Sit beside an angel on the edge of the world.
The mortal sin of the critic consists in secretly dreaming that he is capable of improving the author.
(El pecado mortal del crítico está en soñar secretamente que podría perfeccionar al autor.)
Nicolás Gómez Dávila
“Probity is praised,” says Juvenal, “and left to freeze in the cold.” Now, two millennia later, looking down from the proud eminence of a much more advanced stage of moral decay, we’re inclined to suspect the satirist of exaggeration—surely there was never a time when probity was praised?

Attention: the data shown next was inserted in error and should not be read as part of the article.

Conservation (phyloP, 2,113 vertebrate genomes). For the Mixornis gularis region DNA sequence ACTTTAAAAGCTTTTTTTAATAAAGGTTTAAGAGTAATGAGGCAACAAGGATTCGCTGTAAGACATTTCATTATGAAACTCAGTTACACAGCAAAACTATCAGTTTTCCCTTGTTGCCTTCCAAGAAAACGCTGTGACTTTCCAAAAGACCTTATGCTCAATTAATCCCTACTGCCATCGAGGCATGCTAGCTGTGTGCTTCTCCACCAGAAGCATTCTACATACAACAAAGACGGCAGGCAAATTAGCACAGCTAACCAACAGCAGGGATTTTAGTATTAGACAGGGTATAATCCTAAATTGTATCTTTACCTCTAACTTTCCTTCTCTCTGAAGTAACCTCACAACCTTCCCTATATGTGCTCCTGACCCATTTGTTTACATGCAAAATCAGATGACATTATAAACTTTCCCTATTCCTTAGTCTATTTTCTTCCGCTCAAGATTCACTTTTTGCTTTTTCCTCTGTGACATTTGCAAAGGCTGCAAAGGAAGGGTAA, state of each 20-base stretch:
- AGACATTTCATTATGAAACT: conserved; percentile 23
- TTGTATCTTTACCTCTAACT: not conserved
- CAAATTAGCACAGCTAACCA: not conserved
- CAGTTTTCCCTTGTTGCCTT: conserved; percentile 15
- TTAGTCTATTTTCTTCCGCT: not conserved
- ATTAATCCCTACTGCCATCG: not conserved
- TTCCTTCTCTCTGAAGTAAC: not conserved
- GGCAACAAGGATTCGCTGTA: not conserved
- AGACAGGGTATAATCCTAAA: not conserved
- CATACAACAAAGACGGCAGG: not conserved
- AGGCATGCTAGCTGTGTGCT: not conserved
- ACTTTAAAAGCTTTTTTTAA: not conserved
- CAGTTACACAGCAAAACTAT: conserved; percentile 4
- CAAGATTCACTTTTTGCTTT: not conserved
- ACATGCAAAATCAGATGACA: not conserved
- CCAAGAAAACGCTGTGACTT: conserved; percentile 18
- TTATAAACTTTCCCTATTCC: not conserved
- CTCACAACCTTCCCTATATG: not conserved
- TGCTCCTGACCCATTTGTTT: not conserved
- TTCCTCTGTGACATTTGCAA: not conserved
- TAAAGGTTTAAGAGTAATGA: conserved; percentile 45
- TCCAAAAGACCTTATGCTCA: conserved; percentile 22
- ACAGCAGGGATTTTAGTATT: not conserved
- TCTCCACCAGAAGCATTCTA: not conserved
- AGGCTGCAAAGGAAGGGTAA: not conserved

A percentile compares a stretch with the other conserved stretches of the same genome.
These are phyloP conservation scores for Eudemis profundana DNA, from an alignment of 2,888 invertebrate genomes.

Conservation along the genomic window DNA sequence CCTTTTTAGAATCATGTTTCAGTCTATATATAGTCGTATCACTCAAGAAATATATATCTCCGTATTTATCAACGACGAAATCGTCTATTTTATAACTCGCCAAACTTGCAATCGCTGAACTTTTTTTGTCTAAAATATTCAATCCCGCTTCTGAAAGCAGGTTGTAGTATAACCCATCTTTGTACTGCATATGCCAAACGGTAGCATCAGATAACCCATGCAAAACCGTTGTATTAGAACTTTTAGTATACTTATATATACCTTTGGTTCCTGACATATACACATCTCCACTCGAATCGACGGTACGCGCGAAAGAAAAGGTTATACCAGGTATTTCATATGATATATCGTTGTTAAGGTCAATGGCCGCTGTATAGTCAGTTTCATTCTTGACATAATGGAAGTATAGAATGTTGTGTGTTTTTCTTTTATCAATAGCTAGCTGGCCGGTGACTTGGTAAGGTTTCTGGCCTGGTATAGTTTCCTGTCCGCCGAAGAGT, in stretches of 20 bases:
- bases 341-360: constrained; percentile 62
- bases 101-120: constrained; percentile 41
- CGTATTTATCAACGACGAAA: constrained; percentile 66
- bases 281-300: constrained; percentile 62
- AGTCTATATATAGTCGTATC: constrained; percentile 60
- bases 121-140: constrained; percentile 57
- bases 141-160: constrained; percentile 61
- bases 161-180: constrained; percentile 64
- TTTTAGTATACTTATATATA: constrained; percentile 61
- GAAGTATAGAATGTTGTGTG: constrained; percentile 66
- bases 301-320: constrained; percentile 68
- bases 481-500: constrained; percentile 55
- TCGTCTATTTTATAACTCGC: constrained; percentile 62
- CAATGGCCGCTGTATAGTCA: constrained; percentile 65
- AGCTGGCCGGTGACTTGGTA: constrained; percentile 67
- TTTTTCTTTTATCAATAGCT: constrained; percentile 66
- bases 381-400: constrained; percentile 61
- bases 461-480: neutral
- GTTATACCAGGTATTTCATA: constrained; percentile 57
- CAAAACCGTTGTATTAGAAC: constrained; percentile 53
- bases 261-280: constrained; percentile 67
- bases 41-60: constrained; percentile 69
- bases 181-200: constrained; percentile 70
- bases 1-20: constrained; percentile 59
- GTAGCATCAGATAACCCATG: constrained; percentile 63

Risen from a tumultuous sea of nervous excitement formed by precipitation fallen from a cloud of defiled virtue and launched into boundless space by an incandescent idea of selfless love ungraspable by language, glide toward the center of a smoke-bisected parallelogram consisting of two perfectly congruent groups of golden orioles facing in opposite directions whose small bodies inhabited by heavenly spirits have been stamped upon the pale blue skin of the sky by the invisible hand of God.